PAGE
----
Don't scream at your listeners, don't throw things, don't get off topic, don't pretend to be Napoleon Bonaparte...unless of course the report is about him. You know what, there's too many things not to do. Why don't you just watch this video on what to do during an oral report.
|Elementary and Middle School||3rd Grade|
But there's one thing that a touch screen will never replace…
….and that's, dun dun duuuun….oral reports. [Teacher pointing to oral reports on the blackboard]
That's right, there's no way around it. [The screen is smashed]
You'll have to talk to people.
Real people. [Girl looking annoyed holding a hammer]
But don't despair – with a few easy tips, the oral report will be over in no time, and
you can go back to your life of texting, tweeting, snapping and instagramming.
Tip number one, speak loudly and clearly.
It might sound obvious, but when you're up there and the nerves start to kick in, it [Girl has xray and there are butterflies in her stomach]
can be easy to start mumbling, stuttering and rushing through your speech.
It may go faster, but no one will know what you're saying, so what good is that? [Boy looks confused]
You probably put a lot of hard work into preparing your oral report, so don't let it go to waste. [Girl next to a pile of books]
Be loud, be proud!
Be clear, be... leap-year?
Maybe just be loud, proud and clear.
Again, seems pretty obvious, right? [Girl running about at the front of class]
Who's going to skip rope, jog around in circles, or perform a gymnastics routine while delivering [Girl doing flips]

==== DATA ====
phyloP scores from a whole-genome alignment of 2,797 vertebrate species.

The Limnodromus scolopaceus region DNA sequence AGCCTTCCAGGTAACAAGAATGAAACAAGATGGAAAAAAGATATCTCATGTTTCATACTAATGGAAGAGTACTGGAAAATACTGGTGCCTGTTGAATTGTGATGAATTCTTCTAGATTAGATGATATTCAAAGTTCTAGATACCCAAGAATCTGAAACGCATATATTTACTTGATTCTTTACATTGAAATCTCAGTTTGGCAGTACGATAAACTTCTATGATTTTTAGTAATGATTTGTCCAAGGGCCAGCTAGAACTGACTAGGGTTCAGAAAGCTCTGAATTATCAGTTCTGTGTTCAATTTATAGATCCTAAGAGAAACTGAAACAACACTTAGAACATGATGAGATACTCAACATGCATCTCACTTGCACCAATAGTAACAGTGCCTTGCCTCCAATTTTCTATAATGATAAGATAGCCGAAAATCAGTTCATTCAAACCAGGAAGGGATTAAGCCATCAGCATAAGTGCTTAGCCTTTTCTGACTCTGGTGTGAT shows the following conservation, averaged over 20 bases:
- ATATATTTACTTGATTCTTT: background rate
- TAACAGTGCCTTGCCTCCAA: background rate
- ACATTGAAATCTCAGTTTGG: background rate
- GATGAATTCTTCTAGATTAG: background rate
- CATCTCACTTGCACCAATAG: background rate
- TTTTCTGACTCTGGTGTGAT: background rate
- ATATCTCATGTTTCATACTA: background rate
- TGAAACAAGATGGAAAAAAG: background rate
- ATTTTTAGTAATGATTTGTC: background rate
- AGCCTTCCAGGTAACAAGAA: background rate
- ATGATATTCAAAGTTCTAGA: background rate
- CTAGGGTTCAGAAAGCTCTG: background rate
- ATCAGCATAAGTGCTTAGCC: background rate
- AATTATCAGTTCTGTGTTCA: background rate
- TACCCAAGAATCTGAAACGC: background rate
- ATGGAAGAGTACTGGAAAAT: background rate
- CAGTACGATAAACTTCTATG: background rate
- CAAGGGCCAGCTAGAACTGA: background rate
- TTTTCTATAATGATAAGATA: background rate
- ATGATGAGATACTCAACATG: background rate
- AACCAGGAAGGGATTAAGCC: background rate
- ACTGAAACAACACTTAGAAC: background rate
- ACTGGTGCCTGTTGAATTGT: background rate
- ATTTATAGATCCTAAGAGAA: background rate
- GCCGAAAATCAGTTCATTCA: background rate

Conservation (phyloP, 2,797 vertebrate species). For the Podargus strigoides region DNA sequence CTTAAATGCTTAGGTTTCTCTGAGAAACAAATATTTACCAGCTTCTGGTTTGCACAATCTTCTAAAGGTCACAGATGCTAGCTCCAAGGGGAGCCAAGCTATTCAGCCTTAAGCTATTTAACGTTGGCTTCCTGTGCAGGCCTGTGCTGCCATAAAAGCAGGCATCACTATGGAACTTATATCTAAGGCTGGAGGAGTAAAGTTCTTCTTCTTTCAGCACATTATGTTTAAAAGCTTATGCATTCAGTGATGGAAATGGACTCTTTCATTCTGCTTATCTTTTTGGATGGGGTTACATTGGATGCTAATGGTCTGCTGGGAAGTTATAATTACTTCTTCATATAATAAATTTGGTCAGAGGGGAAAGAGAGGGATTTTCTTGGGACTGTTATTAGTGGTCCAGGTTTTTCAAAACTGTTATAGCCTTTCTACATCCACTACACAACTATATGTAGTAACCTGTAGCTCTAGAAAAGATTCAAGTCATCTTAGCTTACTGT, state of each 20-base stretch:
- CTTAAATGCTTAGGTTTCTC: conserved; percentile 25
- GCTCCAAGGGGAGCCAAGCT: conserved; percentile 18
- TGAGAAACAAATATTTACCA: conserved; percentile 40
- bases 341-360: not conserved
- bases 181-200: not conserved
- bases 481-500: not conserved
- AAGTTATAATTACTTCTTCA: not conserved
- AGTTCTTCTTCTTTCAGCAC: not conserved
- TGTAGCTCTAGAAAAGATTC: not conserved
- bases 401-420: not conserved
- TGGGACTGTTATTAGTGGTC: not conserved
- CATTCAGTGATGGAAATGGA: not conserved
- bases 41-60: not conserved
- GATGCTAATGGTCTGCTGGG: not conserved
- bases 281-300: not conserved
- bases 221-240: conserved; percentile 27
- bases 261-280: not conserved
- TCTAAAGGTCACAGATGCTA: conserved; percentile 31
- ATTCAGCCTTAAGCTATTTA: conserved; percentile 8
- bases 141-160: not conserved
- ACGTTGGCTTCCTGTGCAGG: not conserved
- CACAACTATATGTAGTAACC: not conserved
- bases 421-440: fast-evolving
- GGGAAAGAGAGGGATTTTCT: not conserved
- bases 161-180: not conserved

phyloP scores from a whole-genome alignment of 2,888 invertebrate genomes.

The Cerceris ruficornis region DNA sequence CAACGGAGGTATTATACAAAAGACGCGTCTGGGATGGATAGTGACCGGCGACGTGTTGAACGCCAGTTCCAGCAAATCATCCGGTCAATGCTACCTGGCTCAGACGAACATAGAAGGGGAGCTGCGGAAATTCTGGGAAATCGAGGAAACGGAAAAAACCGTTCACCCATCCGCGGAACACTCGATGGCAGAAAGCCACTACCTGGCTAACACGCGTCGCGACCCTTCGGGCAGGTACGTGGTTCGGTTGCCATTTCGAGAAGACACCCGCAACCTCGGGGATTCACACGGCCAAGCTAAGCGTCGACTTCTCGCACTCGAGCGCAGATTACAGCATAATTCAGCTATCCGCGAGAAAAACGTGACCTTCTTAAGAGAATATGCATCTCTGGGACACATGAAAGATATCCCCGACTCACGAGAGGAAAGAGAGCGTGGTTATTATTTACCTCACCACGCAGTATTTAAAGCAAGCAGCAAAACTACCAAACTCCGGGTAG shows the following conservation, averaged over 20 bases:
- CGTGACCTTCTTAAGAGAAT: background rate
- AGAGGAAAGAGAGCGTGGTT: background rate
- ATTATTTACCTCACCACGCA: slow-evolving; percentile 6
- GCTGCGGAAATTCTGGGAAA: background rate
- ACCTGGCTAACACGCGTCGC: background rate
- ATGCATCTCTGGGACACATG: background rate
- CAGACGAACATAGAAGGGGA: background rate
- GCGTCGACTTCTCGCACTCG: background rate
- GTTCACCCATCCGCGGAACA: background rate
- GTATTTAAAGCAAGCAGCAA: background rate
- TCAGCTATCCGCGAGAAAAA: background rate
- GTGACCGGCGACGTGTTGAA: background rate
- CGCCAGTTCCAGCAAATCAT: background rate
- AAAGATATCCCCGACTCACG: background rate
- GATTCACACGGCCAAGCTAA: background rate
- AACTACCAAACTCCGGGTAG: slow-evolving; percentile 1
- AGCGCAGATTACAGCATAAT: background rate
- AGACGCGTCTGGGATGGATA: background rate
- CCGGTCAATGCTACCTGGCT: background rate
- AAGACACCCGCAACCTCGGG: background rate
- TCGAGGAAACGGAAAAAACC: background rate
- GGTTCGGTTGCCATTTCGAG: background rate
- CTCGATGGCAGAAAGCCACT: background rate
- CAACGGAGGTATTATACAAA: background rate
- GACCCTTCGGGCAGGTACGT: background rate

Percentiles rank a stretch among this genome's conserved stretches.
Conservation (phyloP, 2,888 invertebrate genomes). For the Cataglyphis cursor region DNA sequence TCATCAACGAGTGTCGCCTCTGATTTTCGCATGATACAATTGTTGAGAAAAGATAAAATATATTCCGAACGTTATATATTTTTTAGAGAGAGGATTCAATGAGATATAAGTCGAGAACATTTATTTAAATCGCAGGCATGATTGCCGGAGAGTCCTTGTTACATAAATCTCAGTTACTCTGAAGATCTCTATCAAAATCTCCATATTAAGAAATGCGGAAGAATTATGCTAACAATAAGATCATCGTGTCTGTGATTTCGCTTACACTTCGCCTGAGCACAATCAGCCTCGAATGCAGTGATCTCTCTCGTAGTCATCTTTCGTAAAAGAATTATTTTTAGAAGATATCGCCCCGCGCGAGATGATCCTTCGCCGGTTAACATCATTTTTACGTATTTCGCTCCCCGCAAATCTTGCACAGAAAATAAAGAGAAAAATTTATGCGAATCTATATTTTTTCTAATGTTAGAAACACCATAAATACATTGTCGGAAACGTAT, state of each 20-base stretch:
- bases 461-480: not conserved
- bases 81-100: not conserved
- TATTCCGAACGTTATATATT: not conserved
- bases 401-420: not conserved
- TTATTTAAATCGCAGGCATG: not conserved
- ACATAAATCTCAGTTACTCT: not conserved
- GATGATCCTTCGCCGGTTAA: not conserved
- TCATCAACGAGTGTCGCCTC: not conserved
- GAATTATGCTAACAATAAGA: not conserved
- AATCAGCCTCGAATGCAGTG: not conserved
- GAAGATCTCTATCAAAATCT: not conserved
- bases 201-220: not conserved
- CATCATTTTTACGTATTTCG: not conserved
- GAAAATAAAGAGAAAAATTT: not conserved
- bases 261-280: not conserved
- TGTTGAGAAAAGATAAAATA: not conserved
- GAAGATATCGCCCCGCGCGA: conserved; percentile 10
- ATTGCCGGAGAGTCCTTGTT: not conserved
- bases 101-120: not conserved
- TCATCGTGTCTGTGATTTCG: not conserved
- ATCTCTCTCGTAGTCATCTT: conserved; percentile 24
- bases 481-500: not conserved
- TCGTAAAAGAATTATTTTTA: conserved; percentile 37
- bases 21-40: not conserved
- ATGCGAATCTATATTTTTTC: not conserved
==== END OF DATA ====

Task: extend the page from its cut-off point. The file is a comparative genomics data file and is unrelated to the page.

an oral report on the Founding Fathers? [Girl slips and hurts herself]
…On second thought, that could be a great way to keep the audience's attention.
But what we're really talking about is the little movements you might not be aware of.
Shifting weight back and forth.
Maybe even a little bit of dancing on the spot. [Girl with her fists up]
It's all distracting to your audience, so plant those feet like roots of a sturdy
tree and don't budge.
…Well, that is until you're done your report.
Then feel free to walk back to your seat. [Girl smiling still stood there]
It'd probably be pretty weird if you didn't. [Teacher looks confused]
And when you're speaking, be sure to pause at the end of each sentence.
Run-on sentences in your essay are a big no-no. [Huge sentence on a piece of paper]
But run-on sentences in an oral presentation?
That's just downright confusing.
So pace yourself.
Last, but certainly not least, use expression in your voice.
Everyone's had that really boring and monotone teacher, librarian or instructor.
The one that speaks in the same... slow... and.... emotionless.... tone... the entire time. [Teacher talking to a class]
While that kind of speaking is great for putting people to sleep, it's not exactly good for [Students asleep in class]
delivering an engaging oral report.
So get passionate!
When you sound enthusiastic, your audience can't help but feel it, too. [Teacher riding a horse]
By speaking loudly and clearly, standing still, pausing when appropriate, and using expression, [Coop pointing at a blackboard]
you'll be able to impress during your next oral presentation.
And if you're still worried your audience won't love you, just bring in a box of donuts
for everyone to enjoy.
Nothing like pastry-based bribery to get an audience to warm up to you. [Guy holding up a box of donuts]